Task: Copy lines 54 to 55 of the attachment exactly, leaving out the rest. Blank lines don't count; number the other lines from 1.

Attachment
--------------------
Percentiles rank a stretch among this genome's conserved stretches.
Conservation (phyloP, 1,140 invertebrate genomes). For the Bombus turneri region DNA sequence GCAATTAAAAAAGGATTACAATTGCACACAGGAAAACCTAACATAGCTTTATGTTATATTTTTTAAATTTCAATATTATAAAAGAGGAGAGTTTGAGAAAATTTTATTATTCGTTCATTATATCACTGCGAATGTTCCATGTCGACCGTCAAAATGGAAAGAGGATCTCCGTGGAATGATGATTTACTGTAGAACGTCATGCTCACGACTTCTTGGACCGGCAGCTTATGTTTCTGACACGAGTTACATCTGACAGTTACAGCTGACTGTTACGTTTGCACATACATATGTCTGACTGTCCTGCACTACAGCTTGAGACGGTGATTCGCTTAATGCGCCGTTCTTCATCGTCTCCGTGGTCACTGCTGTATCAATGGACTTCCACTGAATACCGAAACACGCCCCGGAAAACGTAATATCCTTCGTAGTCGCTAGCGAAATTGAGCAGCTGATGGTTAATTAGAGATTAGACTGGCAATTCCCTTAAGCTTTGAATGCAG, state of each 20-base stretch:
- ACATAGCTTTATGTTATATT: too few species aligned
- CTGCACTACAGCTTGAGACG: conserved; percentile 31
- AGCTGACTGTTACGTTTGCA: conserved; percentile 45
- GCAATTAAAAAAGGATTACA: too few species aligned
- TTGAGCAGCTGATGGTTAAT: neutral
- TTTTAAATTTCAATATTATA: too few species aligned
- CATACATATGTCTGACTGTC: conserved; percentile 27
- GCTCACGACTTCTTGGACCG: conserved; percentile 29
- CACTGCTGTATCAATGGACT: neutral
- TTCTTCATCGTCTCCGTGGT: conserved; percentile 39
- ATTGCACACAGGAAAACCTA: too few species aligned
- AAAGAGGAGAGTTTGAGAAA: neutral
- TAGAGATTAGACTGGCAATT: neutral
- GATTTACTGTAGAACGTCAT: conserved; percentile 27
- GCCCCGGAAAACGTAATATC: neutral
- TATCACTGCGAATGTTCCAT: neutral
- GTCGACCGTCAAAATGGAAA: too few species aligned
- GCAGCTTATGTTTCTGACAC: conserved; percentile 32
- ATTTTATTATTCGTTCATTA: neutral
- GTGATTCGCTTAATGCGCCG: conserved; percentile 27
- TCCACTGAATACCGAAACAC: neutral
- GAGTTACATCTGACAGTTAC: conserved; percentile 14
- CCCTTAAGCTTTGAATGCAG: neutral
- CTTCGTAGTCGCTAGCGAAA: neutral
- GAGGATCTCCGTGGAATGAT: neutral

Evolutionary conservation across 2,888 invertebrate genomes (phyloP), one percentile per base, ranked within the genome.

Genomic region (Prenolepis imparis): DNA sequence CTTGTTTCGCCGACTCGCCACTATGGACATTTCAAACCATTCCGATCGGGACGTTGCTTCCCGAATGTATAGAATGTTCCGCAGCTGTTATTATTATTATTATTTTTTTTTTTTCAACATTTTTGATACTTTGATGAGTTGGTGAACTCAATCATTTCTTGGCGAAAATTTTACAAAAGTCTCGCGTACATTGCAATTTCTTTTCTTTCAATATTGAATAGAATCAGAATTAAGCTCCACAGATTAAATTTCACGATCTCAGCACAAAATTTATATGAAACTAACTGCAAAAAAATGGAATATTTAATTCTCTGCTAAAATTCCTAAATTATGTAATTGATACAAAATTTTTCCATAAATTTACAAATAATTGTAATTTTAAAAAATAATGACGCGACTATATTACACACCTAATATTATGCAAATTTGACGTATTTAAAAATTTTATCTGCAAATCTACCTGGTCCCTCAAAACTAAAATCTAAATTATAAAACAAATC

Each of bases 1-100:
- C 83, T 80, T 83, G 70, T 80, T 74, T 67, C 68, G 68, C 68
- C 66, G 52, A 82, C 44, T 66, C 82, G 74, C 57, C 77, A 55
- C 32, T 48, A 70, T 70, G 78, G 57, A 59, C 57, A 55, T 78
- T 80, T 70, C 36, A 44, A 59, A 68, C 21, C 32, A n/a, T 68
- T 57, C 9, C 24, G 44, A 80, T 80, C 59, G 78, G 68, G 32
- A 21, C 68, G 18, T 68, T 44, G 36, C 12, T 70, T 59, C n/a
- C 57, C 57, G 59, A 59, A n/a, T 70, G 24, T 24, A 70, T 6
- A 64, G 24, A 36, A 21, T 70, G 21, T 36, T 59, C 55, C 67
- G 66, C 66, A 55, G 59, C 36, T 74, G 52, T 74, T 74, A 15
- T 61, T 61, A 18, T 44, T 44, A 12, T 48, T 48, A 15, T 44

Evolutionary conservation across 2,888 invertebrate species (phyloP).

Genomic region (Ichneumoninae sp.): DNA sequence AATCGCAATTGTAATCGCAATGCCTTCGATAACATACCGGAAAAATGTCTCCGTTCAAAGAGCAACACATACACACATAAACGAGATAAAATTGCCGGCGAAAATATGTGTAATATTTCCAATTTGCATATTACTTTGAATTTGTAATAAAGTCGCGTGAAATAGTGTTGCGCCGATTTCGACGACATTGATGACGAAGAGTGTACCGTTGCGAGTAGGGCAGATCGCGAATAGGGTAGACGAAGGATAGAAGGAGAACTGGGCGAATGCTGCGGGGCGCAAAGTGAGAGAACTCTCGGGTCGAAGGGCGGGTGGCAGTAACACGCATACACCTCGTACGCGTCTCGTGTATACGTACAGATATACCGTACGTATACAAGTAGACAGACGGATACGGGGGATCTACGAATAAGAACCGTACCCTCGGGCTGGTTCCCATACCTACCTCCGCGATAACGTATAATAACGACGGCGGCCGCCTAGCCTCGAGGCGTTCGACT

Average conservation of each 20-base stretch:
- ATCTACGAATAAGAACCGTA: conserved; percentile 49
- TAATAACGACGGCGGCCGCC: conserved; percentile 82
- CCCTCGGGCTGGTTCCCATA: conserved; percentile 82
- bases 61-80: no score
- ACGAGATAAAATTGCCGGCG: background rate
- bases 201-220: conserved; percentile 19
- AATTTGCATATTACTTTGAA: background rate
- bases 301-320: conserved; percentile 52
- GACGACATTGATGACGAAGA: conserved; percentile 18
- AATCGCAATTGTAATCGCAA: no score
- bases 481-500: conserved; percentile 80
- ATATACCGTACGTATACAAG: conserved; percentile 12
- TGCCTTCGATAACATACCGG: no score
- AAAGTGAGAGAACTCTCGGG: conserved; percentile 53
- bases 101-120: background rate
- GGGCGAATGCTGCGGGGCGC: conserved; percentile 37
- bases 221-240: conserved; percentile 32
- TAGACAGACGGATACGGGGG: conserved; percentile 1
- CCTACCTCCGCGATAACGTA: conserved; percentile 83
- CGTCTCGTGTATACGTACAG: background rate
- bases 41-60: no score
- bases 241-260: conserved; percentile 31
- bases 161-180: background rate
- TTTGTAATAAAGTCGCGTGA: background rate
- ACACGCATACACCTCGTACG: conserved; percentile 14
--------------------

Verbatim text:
- bases 481-500: conserved; percentile 80
- ATATACCGTACGTATACAAG: conserved; percentile 12